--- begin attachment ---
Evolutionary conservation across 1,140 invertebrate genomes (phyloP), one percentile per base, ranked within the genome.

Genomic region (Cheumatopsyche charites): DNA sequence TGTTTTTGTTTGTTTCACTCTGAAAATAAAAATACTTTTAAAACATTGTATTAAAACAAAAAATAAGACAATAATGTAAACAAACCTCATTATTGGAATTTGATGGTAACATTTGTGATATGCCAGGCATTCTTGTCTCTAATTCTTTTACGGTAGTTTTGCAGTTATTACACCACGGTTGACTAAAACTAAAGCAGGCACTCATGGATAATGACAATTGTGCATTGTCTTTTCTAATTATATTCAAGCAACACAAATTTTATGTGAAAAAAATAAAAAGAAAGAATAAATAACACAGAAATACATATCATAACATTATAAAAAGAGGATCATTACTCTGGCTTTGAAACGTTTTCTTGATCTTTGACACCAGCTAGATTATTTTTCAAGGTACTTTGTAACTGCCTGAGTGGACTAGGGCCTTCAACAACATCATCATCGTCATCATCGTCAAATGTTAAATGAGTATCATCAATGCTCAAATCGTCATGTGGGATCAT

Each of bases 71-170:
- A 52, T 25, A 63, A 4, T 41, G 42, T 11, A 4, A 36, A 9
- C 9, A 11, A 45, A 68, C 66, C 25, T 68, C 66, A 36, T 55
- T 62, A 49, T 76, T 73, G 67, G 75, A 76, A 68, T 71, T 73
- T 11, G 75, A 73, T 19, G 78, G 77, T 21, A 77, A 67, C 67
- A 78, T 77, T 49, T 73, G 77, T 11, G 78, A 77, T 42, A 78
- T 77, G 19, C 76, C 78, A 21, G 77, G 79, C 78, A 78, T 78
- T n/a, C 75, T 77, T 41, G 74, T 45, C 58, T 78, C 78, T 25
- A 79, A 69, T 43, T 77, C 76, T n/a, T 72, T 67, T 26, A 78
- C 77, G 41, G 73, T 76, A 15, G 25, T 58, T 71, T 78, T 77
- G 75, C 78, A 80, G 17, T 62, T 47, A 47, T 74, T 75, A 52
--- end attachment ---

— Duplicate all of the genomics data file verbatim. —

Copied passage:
Evolutionary conservation across 1,140 invertebrate genomes (phyloP), one percentile per base, ranked within the genome.

Genomic region (Cheumatopsyche charites): DNA sequence TGTTTTTGTTTGTTTCACTCTGAAAATAAAAATACTTTTAAAACATTGTATTAAAACAAAAAATAAGACAATAATGTAAACAAACCTCATTATTGGAATTTGATGGTAACATTTGTGATATGCCAGGCATTCTTGTCTCTAATTCTTTTACGGTAGTTTTGCAGTTATTACACCACGGTTGACTAAAACTAAAGCAGGCACTCATGGATAATGACAATTGTGCATTGTCTTTTCTAATTATATTCAAGCAACACAAATTTTATGTGAAAAAAATAAAAAGAAAGAATAAATAACACAGAAATACATATCATAACATTATAAAAAGAGGATCATTACTCTGGCTTTGAAACGTTTTCTTGATCTTTGACACCAGCTAGATTATTTTTCAAGGTACTTTGTAACTGCCTGAGTGGACTAGGGCCTTCAACAACATCATCATCGTCATCATCGTCAAATGTTAAATGAGTATCATCAATGCTCAAATCGTCATGTGGGATCAT

Each of bases 71-170:
- A 52, T 25, A 63, A 4, T 41, G 42, T 11, A 4, A 36, A 9
- C 9, A 11, A 45, A 68, C 66, C 25, T 68, C 66, A 36, T 55
- T 62, A 49, T 76, T 73, G 67, G 75, A 76, A 68, T 71, T 73
- T 11, G 75, A 73, T 19, G 78, G 77, T 21, A 77, A 67, C 67
- A 78, T 77, T 49, T 73, G 77, T 11, G 78, A 77, T 42, A 78
- T 77, G 19, C 76, C 78, A 21, G 77, G 79, C 78, A 78, T 78
- T n/a, C 75, T 77, T 41, G 74, T 45, C 58, T 78, C 78, T 25
- A 79, A 69, T 43, T 77, C 76, T n/a, T 72, T 67, T 26, A 78
- C 77, G 41, G 73, T 76, A 15, G 25, T 58, T 71, T 78, T 77
- G 75, C 78, A 80, G 17, T 62, T 47, A 47, T 74, T 75, A 52